Intestinal Permeability: Leaky Gut

“Leaky gut syndrome is a term that is used to describe an increase in the permeability of the intestines.”

– Catherine Barnette, DVM[1]


What is it:
Fecal zonulin is a tight junction protein linked to intestinal barrier integrity and is proposed as a clinically useful marker of intestinal permeability, as high levels can identify increased permeability, the breakdown of the tight junctions between intestinal epithelial cells. Zonulin is a physiological mediator of paracellular intestinal permeability and works by modulating intercellular tight junctions. Increased intestinal permeability is associated with increased intestinal inflammation and dysbiosis. Zonulin was found to be increased in intestinal biopsies of dogs with inflammatory bowel disease (IBD), as a risk factor for canine food , a player in a subset of dogs with atopic dermatitis, and in canine intestinal lymphangiectasia.[2, 3] Probiotic therapy was associated with upregulated expression of tight junction proteins, E-cadherin, occludin, and zonulin. In humans a powerful trigger of zonulin release is small intestinal exposure to gluten. Wheat ingestion can cause symptoms of Atopic dermatitis.[4]

Possible causes of elevated levels:

  • Untreated inflammatory bowel disease (IBD).
  • Disruption of the microbiota (dysbiosis) or a reaction to gluten or diet.
  • Obesity and type 2 diabetes are conditions characterized by chronic inflammation and increased intestinal permeability in human studies, and may also be associated in dogs. [5]


  • Decrease intestinal inflammation.[1]
  • Supplementation with probiotics and/or prebiotics
    • Probiotic therapy was associated with upregulated (P< 0.05) expression of TJPs E-cadherin, occludin, and zonulin versus standard therapy.[4]
      • As compared with a standard diet, dogs with IBD fed probiotic had increased numbers of cells expressing E-cadherin, occludin, and zonulin tight junction proteins which suggests that the probiotic may have beneficial effects on mucosal homeostasis.[4]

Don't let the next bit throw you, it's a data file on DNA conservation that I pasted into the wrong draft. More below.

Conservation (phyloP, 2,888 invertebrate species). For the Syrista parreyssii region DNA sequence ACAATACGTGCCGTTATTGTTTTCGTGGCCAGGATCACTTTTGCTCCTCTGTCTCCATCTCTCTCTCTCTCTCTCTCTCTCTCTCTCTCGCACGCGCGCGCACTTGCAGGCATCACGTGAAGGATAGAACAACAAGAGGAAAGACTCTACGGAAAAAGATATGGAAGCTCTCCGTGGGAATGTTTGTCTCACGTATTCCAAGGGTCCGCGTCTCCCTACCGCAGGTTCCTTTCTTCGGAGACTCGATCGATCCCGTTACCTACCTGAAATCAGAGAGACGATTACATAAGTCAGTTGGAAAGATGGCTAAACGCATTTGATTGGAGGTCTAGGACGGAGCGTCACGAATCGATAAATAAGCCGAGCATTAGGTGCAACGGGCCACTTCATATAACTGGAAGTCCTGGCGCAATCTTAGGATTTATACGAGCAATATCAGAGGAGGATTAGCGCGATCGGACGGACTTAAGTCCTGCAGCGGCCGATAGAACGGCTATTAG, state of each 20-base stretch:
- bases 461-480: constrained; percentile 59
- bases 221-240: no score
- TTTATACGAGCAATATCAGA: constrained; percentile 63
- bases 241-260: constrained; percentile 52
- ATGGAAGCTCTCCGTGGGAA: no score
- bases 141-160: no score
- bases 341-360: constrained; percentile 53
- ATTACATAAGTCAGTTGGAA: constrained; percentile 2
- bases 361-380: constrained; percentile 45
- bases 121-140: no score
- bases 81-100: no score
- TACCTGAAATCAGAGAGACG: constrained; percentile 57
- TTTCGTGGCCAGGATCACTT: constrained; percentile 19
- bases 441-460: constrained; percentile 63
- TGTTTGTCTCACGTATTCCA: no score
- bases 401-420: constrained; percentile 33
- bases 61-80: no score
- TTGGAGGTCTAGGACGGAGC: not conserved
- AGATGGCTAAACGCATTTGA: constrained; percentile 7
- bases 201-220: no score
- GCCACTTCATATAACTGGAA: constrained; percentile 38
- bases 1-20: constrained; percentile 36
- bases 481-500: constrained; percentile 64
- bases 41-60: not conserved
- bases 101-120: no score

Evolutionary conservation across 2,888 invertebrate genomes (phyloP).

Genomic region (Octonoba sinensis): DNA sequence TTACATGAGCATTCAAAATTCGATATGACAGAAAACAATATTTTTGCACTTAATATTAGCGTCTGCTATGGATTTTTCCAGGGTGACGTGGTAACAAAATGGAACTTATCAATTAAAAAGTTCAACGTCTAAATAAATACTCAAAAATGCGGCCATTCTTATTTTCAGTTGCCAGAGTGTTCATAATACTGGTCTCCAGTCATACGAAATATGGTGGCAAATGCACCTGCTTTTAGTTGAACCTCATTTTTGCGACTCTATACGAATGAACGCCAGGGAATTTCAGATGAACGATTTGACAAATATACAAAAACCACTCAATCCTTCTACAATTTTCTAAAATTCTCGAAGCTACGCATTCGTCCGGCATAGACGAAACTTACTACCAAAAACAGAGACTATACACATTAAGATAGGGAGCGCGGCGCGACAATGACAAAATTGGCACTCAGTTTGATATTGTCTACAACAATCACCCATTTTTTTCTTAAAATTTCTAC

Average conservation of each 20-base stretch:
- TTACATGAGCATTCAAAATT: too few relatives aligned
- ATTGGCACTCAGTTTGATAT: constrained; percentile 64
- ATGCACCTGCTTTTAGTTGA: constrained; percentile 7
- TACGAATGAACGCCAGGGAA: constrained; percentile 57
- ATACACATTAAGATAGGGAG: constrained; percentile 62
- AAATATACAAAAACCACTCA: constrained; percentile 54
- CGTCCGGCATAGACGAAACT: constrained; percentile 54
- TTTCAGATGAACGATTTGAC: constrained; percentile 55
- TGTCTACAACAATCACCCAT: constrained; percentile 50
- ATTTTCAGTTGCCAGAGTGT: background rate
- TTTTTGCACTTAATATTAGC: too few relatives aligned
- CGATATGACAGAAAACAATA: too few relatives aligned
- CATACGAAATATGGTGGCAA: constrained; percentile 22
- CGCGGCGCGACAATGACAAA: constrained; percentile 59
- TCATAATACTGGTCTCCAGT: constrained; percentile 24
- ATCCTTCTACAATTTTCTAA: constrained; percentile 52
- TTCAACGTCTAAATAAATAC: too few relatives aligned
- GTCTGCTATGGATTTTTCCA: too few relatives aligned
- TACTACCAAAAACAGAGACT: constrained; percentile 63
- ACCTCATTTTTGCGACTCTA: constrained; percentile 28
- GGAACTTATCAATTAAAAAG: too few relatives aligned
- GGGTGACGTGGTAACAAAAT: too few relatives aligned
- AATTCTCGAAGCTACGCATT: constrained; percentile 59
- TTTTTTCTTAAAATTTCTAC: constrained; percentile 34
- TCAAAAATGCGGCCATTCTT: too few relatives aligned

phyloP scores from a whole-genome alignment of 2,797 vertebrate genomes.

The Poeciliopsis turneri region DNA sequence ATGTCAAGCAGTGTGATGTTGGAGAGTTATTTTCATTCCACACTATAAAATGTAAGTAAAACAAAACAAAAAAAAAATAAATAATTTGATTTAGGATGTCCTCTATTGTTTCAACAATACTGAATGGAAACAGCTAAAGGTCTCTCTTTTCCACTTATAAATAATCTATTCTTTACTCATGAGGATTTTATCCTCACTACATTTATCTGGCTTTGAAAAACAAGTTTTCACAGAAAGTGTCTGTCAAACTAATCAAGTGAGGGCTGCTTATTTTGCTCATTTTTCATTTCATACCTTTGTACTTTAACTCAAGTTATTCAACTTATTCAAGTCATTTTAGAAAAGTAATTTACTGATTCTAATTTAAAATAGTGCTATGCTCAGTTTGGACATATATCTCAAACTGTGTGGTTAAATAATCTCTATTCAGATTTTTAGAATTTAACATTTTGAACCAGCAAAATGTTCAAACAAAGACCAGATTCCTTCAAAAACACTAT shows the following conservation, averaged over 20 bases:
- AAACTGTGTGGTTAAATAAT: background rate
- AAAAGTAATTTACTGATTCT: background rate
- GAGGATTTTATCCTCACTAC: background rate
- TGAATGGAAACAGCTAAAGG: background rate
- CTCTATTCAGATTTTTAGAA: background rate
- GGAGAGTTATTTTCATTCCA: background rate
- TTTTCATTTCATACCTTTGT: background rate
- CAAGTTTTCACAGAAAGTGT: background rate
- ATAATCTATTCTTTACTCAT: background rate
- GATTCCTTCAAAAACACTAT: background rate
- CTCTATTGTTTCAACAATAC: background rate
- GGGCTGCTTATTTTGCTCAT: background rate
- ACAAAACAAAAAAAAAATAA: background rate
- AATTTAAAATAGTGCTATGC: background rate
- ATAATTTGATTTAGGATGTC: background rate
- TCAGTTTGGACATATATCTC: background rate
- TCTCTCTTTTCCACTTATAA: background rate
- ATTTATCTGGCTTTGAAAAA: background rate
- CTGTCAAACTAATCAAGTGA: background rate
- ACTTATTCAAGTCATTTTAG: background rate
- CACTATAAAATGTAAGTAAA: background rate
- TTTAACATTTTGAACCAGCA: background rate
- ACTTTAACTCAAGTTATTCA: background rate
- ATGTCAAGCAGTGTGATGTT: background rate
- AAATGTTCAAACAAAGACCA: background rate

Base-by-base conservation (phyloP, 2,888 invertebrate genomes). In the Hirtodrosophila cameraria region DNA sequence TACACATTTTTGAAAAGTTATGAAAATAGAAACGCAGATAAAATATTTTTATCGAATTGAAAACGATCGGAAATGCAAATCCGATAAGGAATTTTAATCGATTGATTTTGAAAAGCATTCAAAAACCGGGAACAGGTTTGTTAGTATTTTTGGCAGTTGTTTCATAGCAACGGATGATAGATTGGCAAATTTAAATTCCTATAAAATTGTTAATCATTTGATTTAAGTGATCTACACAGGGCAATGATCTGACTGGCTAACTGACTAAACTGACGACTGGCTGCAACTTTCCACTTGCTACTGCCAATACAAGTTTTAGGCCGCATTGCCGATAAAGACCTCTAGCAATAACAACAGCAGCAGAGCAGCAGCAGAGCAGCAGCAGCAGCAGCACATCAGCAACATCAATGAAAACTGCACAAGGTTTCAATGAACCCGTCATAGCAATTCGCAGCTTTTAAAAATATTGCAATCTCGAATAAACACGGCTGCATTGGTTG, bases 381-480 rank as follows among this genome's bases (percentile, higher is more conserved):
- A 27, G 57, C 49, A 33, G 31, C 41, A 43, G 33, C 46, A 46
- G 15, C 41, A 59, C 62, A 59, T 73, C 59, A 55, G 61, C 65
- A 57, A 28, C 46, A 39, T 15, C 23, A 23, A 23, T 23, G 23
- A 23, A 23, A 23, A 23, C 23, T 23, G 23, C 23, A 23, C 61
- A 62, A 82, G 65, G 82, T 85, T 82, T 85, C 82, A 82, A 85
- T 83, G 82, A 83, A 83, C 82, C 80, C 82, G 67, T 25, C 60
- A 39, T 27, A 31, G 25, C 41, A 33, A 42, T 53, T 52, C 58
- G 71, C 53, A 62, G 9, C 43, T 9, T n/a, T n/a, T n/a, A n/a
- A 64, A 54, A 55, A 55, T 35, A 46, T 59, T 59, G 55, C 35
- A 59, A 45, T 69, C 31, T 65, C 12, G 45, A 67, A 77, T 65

• Manipulation of the canine intestinal microbiota has been utilized for modifying atopy.
  • Consider a therapeutic meal plan, such as a prescription diet dog food.
  • Minimizing anxiety and stress.
  • Antimicrobial therapy.
  • Correction and prevention of low stomach acid.
  • Several autoimmune, inflammatory, and neoplastic diseases have been associated with high levels.
    • Celiac disease, type 1 diabetes, juvenile nonalcoholic fatty liver disease, and may be associated with multiple sclerosis, rheumatoid arthritis, asthma, and inflammatory bowel disease.
  • Fecal microbiota transplantation (FMT) has been proposed for significant GI issues.[2]

What is it:
Gluten can be an excellent source of protein for many dogs. As with people for some dogs they may develop antigliadin antibodies to gliadin, a component of gluten. High level of antigliadin IgA is sometimes referred to as gluten sensitivity. One assessment is via fecal antigliadin IgA assessment. Though as in people it is not thought to be indicative of celiac disease, it may identify a specific immune reaction to gluten. This is more likely to be an issue in dogs with GI issues such as diarrhea or skin reactions.

“Some breeds, such as Cocker Spaniels, Labrador Retrievers, Golden Retrievers, German Shepherd Dogs, Poodles, and Chinese Shar-Pei, may be at greater risk for food allergies, though they can appear in any breed.” – American Kennel Club[6]

Antigliadin IgA may identify an immune response to gluten containing pet foods and can monitor level of gluten exposure. Gliadin is a component of gluten. Increased Antigliadin IgA has been associated with increased Zonulin levels. Removing gluten can reduce antigliadin levels. Often gluten reactions decrease once the gut is repaired.


  • Avoiding gluten will decrease antigliadin levels.
  • Consider addressing overall gut health, gut permeability or inflammation.
    • Probiotics, improved diet, anti-inflammatory products.


  1. Catherine Barnette, D. Leaky Gut Syndrome in Dogs. [cited 2022; Available from:
  2. Craig, J.M., Atopic dermatitis and the intestinal microbiota in humans and dogs. Vet Med Sci, 2016. 2(2): p. 95-105.
  3. Rossi, G., et al., Clinicopathological and Fecal Proteome Evaluations in 16 Dogs Presenting Chronic Diarrhea Associated with Lymphangiectasia. Vet Sci, 2021. 8(10).
  4. White, R., et al., Randomized, controlled trial evaluating the effect of multi-strain probiotic on the mucosal microbiota in canine idiopathic inflammatory bowel disease. Gut Microbes, 2017. 8(5): p. 451-466.
  5. Ohlsson, B., et al., Calprotectin in serum and zonulin in serum and feces are elevated after introduction of a diet with lower carbohydrate content and higher fiber, fat and protein contents. Biomed Rep, 2017. 6(4): p. 411-422.
  6. Kane, G. Dog Allergy Symptoms: What’s Causing Them and How to Treat it. 2013; Available from: